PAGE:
Monday, February 27, 2017

Don't Feed the Trolls
Psalm 64

They hold fast to their evil purpose;
they talk of laying snares secretly,
thinking, “Who can see them?” —Psalm 64:5

 usernames in order to defame and vilify. Surely you've encountered them on Twitter, Facebook, Anyone who uses the internet to communicate has encountered trolls—nasty, profane, cowards that hide behind anonymous accounts and fakeInstagram, Snapchat and other social media.

Trolls, according to Nordic mythology, were wicked, slow-witted dwarves that hid under bridges, harassing travelers, impeding their progress, and exacting a heavy toll from those that passed by. David, in this psalm, is thinking of something similar—assailants that hide in the shadows, “who whet their tongues like swords, who aim bitter words like arrows, shooting from ambush at the blameless, shooting at him suddenly and without fear,” thinking, "who can see (us)." (63:3-6).

But God sees and in time they will be "brought to ruin,” dispatched by their own weapons, “their tongues turned against them” (64:7,8). “What we sow we reap," Paul said with quiet confidence (Galatians 6:5). Evil has within itself the seeds of its own destruction.

So let 'em be. Don't engage with them. To interact with them merely serves their purposes and emboldens them. Ignore them.[1] "Every plant that my heavenly Father has not planted will be rooted up,” Jesus said. “Let them alone." (Matthew 15:13,14 and Hosea 4:17).

David Roper

[1] Parents, teachers, coaches, school administrators and others charged with caring for young people, however, should never ignore bullies.

Saturday, February 25, 2017

"Hey, Soul!"

"My soul is silent before God" (62:1).
"My soul, be silent before God" (62:5).

The verses are similar, but different. In the first verse David says something about his soul; in the second he says something to his soul. The phrase, "is silent" addresses a decision, a settled state of mind. "Be silent" is self-talk, David stirring his soul to remember that decision.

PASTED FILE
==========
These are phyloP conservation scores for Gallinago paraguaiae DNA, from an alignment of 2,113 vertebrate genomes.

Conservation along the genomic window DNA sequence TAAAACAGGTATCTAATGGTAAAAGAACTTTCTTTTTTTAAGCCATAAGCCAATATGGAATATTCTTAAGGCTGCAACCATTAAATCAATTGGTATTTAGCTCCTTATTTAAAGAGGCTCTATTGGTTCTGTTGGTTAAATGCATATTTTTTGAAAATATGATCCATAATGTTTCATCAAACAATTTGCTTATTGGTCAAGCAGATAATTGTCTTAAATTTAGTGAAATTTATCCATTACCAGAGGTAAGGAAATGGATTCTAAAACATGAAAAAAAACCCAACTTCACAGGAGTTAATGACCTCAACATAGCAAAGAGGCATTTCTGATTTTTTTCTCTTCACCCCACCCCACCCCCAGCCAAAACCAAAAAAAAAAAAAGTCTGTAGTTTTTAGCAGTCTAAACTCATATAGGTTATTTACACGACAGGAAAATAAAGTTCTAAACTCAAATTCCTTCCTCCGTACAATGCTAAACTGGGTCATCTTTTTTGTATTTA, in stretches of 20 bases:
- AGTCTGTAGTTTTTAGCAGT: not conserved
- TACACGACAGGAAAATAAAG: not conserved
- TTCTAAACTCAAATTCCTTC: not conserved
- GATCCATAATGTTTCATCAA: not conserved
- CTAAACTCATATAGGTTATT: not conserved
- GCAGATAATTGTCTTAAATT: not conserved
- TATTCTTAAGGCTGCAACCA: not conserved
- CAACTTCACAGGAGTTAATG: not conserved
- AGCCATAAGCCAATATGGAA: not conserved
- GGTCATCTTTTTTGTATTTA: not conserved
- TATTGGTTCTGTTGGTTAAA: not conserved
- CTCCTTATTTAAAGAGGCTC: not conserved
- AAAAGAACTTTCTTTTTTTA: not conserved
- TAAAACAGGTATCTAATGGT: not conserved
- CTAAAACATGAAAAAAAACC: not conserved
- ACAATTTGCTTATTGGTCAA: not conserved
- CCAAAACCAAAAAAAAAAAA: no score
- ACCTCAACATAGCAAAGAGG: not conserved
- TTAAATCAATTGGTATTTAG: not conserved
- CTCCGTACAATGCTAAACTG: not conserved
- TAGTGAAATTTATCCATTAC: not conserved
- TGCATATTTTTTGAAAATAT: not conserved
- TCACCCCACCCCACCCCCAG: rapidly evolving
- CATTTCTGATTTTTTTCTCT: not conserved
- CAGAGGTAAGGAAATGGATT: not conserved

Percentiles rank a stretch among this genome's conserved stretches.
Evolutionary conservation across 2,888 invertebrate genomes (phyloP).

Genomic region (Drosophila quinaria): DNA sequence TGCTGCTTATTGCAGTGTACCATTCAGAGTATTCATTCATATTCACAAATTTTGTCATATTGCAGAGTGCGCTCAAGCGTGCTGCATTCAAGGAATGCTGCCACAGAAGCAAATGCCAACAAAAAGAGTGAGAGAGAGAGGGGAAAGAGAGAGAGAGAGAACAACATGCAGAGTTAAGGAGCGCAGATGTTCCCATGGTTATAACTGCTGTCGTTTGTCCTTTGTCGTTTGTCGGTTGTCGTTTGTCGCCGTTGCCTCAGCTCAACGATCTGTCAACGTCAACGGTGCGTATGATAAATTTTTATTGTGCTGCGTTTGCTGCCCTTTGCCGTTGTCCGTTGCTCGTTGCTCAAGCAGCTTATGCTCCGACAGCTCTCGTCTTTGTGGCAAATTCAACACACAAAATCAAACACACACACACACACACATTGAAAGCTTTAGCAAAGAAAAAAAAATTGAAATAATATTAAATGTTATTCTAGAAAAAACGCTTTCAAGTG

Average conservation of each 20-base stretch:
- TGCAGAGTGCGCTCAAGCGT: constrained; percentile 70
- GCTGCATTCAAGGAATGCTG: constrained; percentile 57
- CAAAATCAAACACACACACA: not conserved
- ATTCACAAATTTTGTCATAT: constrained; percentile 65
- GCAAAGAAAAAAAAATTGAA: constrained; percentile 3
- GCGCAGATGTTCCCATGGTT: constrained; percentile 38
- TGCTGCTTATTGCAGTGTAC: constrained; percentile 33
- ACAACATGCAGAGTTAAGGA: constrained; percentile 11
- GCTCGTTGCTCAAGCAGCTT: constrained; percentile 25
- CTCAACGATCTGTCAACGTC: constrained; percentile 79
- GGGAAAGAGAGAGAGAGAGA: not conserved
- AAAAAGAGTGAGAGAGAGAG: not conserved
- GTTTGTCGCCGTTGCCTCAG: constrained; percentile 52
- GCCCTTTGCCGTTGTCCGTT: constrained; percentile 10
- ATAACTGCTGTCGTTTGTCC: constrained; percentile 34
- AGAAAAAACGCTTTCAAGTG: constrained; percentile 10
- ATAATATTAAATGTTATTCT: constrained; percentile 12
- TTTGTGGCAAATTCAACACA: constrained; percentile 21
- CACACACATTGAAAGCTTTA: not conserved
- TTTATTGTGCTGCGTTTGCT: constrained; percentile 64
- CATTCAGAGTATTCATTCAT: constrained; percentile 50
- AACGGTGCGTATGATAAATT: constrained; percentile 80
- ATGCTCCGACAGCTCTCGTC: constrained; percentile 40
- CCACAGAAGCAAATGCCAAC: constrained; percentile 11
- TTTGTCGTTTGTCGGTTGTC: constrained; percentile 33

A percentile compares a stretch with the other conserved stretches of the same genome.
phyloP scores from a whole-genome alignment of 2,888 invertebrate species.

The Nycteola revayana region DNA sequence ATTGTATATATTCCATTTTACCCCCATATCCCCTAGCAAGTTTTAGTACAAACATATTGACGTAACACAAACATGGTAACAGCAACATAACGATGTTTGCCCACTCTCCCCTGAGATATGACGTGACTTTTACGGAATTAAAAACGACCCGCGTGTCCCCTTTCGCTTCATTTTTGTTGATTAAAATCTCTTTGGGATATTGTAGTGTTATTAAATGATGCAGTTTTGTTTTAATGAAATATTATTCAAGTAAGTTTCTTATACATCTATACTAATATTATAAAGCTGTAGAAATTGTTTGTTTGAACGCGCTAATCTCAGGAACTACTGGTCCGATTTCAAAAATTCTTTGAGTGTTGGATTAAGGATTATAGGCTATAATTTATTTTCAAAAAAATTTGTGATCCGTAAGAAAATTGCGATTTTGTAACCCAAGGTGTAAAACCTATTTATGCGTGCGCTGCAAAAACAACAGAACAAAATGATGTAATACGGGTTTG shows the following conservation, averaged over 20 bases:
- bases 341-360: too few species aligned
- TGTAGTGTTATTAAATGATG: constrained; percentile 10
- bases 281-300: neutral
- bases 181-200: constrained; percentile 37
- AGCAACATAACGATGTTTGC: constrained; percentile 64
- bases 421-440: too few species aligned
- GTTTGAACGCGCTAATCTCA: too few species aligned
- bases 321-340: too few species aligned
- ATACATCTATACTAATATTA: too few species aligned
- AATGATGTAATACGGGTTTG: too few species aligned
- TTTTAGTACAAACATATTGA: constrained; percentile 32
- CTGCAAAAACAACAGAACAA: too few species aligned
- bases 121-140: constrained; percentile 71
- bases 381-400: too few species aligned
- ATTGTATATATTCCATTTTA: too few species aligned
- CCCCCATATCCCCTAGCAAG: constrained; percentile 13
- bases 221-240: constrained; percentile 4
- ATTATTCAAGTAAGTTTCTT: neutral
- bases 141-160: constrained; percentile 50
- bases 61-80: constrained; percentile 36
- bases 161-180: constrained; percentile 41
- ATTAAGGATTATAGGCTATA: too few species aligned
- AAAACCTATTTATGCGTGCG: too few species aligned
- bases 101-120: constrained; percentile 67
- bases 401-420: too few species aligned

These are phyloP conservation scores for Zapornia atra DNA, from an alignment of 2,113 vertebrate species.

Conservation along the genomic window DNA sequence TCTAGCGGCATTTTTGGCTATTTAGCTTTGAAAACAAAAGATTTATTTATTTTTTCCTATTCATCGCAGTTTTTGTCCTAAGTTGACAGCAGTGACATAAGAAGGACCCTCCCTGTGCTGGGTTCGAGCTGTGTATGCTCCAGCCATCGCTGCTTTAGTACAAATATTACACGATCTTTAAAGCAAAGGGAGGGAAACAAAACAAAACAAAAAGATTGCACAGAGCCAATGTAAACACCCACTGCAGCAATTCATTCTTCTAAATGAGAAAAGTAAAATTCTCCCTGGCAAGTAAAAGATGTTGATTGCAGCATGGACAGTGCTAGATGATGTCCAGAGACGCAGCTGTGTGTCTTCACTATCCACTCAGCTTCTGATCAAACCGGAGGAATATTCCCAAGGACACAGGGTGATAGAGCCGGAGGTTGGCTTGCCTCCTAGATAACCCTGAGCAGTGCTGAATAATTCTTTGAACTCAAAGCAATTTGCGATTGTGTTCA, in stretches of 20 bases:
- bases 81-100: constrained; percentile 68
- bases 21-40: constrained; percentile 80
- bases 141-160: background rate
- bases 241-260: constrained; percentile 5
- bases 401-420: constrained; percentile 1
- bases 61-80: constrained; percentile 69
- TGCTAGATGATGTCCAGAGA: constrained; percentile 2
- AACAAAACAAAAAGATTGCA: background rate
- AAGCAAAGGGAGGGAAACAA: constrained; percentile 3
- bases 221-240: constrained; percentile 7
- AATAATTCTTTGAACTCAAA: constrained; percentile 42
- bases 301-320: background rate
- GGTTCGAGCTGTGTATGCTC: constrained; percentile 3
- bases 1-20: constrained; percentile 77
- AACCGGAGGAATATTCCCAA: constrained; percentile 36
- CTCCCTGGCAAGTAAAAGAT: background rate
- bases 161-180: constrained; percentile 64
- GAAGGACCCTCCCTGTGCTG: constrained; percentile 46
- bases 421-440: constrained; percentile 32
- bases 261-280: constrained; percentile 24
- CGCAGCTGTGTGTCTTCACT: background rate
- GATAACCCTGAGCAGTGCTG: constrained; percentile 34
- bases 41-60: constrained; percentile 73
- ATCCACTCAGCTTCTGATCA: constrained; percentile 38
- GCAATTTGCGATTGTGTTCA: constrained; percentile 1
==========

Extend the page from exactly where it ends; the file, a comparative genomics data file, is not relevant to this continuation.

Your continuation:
David speaks first of his determination to live in “silence,”—quiet submission to God's will. This is our calling as well, the thing for which we were created. You and I will never be at peace until we've settled this issue: "Not my will but yours be done." This is our first and highest calling as God's children and the source of our deepest pleasure. “I delight to do your will,” the psalmist said (Psalm 40:8). "It's chocolate," the fair Caroline says.

But "the air gets thick in Narnia," so we must "re-up" all through the day, "Hey soul!" We must say again and again, "Be silent (submissive) before the Lord."

That's because God's will is sometimes hard. He asks us to do difficult and dangerous things because they're the right things to do. He calls us to endure hardship without complaining, to love awkward people, to heed the voice inside us that says, "You mustn't," to take steps we'd rather not take. So we must preach to our souls all day long: "Hey soul, listen up. Be silent: Do what Jesus is asking you to do."

We must always ask for God's help, of course, for "our hope is in Him alone" (63:5). When we ask for His help He delivers it, for God never asks us to do anything that He will not or cannot do.

David Roper


Thursday, February 23, 2017

This is War!
Psalm 144

“We’re not yet out of gunshot of the devil” —John Bunyan

Blessed be the LORD, my rock,
who trains my hands for war,
and my fingers for battle. —144:1

Life is war: One skirmish after another. We win a few and we lose a few with fresh battles every day. 

As I look back on my life I must say that youth was a continuous battle to overcome my passions; in my middle years I was besieged by a need to make good. Aging poses a new set of challenges, not the least of which is dealing with losses.

Aging is all about attrition. All the things we’ve spent a lifetime acquiring begin to slip away. Learning to deal with each loss is the spiritual challenge for our last years.

They say that every battle plan is jettisoned in the fog of war. Precision and certainty go out the window. I find myself clueless this morning. A recent loss bewilders me. 

I know no strategy for dealing with this diminishment; no tactic to meet it. I can only entrust myself to God, my rock, who has been faithful through all the years. He must train my fingers for battle and my hands for war.

David Roper


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